Advent is a season of preparation, but it is also about time. We live in what Samuel Beckett called “the Proustian equation…that double-headed monster of damnation and salvation-Time.”** Time is at the heart of the Advent argument. There is not enough of it to go around. What time exists is perpetually eroded by commercialism, secularism, and commitments that pull people away from the church. Instead of preparing for the unexpected and jarring arrival of an infant who redefines the meaning of time itself, we, like Proust, go searching for lost time. We find none.
Where has the time gone? We’ve given it away and done so freely. The world isn’t taking it away. It’s always easier to blame others but we are our greatest foe. We set our schedules and make priorities. The competition between the sacred and the secular is something we create and impose on ourselves. There is only one time, one moment, and it is this season of preparation. Advent remains, in perpetual time, waiting for us to return and to prepare our hearts for this all-important moment in human history. If we step outside this moment, Advent isn’t diminished, the church isn’t devalued, and Christmas hasn’t lost its meaning. No, we’re allowing sacred time to be determined solely in a chronological, linear fashion. We cannot talk about eternity, the cosmos, and the incarnation in this way. God is beyond time. Advent is about going off the clock and saying no to a world that measures reality in winners, losers, minutes, seconds, hours, and days. Do you want a more meaningful Advent and Christmas? Change how you think about your time.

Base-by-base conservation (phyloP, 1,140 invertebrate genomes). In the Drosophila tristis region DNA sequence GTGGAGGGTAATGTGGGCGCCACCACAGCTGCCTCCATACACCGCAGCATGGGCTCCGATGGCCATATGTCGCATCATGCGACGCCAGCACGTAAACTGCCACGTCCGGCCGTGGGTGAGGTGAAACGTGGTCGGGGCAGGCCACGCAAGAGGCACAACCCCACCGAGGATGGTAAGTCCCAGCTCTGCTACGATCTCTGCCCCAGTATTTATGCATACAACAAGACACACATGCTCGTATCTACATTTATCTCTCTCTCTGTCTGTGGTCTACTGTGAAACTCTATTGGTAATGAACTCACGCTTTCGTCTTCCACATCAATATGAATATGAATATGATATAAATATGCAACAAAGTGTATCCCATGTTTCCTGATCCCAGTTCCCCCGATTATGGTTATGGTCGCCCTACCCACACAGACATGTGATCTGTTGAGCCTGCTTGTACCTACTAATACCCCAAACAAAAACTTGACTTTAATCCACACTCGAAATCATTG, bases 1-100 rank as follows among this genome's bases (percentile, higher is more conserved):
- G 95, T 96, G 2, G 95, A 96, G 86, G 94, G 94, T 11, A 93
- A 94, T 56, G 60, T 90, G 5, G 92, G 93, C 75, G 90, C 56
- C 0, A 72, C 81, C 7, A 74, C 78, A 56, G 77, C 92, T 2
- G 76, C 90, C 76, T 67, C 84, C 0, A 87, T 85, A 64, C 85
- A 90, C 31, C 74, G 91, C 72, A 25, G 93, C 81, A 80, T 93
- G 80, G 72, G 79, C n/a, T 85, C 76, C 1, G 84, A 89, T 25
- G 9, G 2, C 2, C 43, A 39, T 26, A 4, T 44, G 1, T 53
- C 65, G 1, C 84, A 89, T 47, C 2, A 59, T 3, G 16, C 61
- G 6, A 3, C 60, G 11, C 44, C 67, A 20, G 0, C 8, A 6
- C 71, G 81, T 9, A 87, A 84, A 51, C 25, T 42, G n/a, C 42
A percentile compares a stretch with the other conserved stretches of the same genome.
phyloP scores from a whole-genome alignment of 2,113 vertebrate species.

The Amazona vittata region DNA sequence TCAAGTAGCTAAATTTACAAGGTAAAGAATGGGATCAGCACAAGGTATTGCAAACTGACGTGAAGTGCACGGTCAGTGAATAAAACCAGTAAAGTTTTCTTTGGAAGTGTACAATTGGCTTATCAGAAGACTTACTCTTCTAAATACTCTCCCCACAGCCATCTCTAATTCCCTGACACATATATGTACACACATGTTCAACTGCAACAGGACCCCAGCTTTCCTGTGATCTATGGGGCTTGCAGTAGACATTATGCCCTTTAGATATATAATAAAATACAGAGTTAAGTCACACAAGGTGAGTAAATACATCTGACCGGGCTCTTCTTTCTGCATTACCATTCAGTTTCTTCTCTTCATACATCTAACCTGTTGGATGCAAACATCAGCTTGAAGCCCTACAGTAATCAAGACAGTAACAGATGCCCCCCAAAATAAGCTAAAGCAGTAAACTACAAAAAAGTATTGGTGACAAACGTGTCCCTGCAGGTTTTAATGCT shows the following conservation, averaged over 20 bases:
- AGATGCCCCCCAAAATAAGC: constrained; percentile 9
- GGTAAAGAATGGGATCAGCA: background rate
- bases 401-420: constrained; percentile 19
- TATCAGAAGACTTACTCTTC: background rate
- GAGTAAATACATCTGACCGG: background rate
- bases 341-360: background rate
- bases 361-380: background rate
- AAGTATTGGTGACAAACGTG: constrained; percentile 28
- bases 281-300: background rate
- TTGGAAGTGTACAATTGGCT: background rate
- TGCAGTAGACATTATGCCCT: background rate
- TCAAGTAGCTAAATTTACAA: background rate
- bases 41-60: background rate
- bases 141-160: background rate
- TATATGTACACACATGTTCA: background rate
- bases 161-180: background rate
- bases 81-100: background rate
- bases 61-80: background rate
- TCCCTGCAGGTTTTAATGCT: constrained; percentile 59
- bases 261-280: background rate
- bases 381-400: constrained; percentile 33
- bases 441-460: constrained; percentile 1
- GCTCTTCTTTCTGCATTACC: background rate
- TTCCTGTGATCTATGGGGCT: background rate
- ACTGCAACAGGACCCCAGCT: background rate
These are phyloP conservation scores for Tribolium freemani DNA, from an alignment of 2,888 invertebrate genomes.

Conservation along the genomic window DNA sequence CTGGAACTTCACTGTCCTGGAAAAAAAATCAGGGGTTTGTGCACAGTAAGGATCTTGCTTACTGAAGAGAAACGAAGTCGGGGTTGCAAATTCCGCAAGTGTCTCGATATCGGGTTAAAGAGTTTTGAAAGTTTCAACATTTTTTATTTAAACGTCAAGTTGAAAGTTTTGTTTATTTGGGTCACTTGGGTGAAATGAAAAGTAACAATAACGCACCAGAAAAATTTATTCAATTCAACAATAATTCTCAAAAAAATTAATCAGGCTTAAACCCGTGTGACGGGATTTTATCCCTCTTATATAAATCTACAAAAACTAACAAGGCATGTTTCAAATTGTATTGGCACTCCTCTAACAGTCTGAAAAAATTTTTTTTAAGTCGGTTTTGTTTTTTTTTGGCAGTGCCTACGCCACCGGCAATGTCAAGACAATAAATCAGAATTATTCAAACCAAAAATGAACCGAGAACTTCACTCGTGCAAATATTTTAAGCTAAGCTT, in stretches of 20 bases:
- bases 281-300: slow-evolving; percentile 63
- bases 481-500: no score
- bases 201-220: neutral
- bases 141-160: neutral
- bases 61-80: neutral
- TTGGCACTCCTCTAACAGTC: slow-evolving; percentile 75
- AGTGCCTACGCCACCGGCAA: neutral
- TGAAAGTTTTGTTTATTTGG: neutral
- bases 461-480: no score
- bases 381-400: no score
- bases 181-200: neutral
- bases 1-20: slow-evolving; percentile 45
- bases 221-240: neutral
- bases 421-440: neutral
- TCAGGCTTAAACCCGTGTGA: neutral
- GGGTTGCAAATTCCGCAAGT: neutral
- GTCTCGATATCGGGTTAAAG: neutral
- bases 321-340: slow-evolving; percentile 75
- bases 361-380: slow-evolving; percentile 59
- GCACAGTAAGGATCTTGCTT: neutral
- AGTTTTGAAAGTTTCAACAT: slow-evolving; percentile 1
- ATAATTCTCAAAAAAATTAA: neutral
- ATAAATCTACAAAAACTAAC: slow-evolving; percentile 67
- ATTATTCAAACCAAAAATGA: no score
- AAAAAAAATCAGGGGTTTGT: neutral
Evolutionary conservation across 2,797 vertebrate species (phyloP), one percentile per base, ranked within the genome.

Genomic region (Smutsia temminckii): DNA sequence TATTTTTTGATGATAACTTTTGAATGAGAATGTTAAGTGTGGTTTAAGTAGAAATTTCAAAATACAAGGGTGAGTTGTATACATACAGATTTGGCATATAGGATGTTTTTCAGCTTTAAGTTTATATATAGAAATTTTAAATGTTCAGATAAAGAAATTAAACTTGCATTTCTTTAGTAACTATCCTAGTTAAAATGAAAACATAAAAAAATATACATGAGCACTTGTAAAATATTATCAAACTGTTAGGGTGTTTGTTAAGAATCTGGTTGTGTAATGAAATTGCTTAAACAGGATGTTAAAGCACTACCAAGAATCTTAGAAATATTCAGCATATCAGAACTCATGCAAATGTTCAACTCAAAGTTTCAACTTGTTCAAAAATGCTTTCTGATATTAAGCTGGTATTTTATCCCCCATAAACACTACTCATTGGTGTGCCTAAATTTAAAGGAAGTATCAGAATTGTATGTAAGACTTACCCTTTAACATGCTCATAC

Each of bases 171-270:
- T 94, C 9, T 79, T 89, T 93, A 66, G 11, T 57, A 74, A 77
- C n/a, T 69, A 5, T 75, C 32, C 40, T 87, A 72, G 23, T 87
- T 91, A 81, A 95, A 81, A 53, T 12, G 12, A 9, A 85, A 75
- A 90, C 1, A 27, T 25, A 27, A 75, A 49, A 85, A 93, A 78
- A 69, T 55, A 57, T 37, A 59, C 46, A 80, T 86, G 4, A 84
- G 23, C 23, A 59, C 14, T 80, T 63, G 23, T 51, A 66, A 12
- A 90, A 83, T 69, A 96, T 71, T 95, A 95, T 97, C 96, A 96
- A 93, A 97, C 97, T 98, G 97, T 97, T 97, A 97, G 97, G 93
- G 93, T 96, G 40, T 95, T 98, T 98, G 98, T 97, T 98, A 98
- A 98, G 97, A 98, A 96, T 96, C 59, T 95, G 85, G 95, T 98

**Samuel Becket, Proust, Grove Press, 1957.
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